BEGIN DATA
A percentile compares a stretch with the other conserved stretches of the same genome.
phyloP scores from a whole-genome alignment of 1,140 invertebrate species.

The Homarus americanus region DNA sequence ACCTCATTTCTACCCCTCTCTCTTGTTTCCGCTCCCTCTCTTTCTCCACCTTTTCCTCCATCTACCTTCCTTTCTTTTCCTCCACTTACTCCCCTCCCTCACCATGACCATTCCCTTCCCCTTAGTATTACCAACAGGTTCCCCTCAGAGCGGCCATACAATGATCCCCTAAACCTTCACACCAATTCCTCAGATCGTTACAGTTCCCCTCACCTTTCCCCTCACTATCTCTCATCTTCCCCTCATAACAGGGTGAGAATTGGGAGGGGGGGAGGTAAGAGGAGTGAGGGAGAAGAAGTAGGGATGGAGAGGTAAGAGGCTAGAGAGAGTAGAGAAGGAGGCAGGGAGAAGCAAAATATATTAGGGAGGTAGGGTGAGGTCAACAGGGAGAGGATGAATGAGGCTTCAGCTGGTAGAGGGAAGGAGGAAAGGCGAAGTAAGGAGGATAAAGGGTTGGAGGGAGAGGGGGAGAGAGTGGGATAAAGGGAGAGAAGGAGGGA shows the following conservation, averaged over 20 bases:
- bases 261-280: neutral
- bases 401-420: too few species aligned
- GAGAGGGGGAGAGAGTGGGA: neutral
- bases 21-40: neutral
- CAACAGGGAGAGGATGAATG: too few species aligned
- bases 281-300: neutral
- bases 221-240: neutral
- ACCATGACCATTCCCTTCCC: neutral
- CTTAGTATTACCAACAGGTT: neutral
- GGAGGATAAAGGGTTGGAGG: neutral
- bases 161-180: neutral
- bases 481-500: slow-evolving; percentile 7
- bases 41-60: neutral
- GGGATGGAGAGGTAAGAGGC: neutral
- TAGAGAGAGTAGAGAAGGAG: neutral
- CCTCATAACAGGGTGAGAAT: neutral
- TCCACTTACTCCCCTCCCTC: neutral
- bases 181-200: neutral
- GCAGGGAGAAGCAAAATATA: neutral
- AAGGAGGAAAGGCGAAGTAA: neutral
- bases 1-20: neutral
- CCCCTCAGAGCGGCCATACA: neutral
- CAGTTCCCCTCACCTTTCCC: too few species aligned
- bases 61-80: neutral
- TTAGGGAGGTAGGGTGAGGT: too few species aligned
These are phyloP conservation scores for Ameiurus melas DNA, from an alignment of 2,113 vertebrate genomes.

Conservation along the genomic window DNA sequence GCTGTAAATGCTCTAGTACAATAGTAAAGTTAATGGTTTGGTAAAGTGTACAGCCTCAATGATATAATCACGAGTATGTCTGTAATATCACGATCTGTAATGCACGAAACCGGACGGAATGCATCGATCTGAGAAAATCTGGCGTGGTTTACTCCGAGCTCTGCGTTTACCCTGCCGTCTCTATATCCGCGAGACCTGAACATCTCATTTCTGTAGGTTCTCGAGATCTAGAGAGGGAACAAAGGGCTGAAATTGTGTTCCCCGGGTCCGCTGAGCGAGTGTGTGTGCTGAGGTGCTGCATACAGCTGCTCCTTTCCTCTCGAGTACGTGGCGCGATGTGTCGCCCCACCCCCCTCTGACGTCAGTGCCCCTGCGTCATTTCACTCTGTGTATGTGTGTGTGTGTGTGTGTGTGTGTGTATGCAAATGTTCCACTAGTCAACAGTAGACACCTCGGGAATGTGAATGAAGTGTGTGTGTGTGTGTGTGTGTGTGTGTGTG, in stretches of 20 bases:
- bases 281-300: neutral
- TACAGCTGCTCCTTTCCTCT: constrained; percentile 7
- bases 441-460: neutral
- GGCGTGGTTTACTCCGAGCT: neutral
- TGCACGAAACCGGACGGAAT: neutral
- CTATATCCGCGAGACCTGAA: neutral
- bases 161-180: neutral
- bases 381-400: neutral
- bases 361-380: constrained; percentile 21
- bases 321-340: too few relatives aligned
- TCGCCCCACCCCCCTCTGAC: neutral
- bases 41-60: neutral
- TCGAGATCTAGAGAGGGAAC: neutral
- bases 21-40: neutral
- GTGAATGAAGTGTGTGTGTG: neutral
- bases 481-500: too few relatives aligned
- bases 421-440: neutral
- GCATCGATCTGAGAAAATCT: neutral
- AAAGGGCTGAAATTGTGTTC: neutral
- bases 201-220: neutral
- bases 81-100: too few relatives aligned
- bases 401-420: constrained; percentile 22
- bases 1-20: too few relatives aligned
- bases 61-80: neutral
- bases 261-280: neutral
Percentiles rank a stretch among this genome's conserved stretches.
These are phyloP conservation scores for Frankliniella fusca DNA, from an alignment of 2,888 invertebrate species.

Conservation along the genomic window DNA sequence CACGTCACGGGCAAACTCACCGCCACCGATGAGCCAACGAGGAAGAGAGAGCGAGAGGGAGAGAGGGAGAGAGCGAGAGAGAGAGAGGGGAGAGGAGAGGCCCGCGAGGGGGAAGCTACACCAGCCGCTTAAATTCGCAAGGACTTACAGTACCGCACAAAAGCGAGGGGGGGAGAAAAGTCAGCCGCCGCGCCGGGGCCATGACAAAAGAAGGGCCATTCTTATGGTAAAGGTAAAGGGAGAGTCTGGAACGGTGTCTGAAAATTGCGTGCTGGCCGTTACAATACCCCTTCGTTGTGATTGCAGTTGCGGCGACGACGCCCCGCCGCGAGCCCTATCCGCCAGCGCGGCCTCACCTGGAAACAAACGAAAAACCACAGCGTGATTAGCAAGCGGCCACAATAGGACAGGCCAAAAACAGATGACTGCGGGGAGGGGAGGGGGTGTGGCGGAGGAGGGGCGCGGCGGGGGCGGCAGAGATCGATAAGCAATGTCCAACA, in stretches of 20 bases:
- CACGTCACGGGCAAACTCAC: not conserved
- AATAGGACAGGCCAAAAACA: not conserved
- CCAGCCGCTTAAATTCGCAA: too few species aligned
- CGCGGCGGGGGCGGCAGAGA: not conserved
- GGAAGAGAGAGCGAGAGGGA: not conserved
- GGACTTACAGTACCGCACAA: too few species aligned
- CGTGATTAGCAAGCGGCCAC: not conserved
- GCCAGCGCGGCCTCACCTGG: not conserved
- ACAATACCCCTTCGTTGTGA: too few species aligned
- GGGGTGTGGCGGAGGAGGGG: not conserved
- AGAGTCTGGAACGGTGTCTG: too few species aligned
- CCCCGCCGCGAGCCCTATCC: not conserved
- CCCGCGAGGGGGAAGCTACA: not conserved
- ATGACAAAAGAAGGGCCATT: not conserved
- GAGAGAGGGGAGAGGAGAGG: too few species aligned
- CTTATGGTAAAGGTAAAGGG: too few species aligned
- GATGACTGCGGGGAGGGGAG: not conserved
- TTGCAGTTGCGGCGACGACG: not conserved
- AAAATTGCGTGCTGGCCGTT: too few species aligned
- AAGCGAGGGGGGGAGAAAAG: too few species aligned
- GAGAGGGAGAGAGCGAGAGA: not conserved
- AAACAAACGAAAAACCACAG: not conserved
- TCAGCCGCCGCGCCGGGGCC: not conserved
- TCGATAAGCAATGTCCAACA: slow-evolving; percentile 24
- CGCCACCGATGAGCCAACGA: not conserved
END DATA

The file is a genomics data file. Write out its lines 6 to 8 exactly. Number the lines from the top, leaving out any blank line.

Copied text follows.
- GAGAGGGGGAGAGAGTGGGA: neutral
- bases 21-40: neutral
- CAACAGGGAGAGGATGAATG: too few species aligned